December 7, 2010 / Staff Fun

Take a break from the yearbook work for some food and holiday fun

Written by Elizabeth Braden, CJE

In December, the sun only shines about nine and a half hours a day – less in Alaska. Your yearbook staff may be getting to school when it’s dark and leaving when it’s dark. And the upcoming holidays only bring stress, as you and your students work to meet deadlines and prepare for the festivities.

So, take your own break before your school break with one of these ideas for celebrating the season and having fun.

  • Hang holiday lights. Relieve stress by turning off the classroom lights and working from the light of holiday lights.
  • Think of others. Collect canned goods or coats for kids and donate them, or adopt a family and provide for their holiday. Some elementary schools have a backpack program where they send needy students home with food for the holidays since they will not have school lunches. There are many ways to give during the holiday season.
  • Honor Christmas, Hanukkah and Kwanza. On a work night, have a holiday dinner that includes turkey, tamales, latkes, green bean casserole, jelly doughnuts and banana custard with raisins.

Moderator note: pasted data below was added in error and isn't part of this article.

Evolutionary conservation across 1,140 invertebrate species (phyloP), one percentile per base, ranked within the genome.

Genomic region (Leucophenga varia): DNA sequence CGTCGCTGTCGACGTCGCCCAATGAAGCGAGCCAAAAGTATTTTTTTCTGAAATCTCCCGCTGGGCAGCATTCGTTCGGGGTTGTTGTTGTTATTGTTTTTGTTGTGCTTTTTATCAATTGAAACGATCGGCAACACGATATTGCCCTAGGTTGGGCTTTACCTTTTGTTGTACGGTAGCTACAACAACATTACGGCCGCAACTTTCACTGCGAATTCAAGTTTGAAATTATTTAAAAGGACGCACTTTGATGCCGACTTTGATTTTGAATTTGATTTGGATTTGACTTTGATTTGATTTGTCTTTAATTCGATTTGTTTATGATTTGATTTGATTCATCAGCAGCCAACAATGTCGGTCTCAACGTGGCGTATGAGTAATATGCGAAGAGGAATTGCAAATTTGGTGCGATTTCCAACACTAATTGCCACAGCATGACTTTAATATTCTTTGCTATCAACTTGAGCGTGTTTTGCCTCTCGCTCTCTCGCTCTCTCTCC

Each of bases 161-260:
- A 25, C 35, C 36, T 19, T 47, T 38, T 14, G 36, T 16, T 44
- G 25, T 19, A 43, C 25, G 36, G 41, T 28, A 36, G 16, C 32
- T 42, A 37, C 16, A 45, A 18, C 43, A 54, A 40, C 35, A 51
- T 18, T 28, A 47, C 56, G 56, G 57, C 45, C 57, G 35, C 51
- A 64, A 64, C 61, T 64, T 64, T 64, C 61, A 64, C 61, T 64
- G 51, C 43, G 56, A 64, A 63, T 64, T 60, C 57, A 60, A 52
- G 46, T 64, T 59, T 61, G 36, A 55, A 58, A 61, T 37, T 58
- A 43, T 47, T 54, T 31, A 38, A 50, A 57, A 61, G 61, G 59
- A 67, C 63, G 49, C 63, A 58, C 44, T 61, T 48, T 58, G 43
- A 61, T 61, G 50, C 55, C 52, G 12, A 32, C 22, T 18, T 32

• Have a cookie exchange. Have everyone bring two dozen cookies to share, one to eat in class and one to exchange, plus a container. Wouldn’t you and your staff love to take home a variety of cookies to share with family and friends?
  • Celebrate Poinsettia Day. The actual day is Dec. 12, but sometime that that week, take images of poinsettias and practice altering them in Photoshop or InDesign for a design contest. Print and hang as seasonal decorations.
  • Name that right. On Bill of Rights Day, Dec. 15, make up a game to have staff match the number of the amendment to the rights it guarantees.

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Elizabeth Braden, CJE

Elizabeth Braden, CJE, is the former editor of Idea File magazine. Before retiring, she was a copywriter for Walsworth Yearbooks for more than 15 years, writing articles for various marketing materials, and proofreading copy for the Yearbook and Commercial divisions. Her career included reporting and editing for United Press International and editing for Knight-Ridder Financial News. She holds a Bachelor of Science degree in Mass Media News from the University of Tulsa.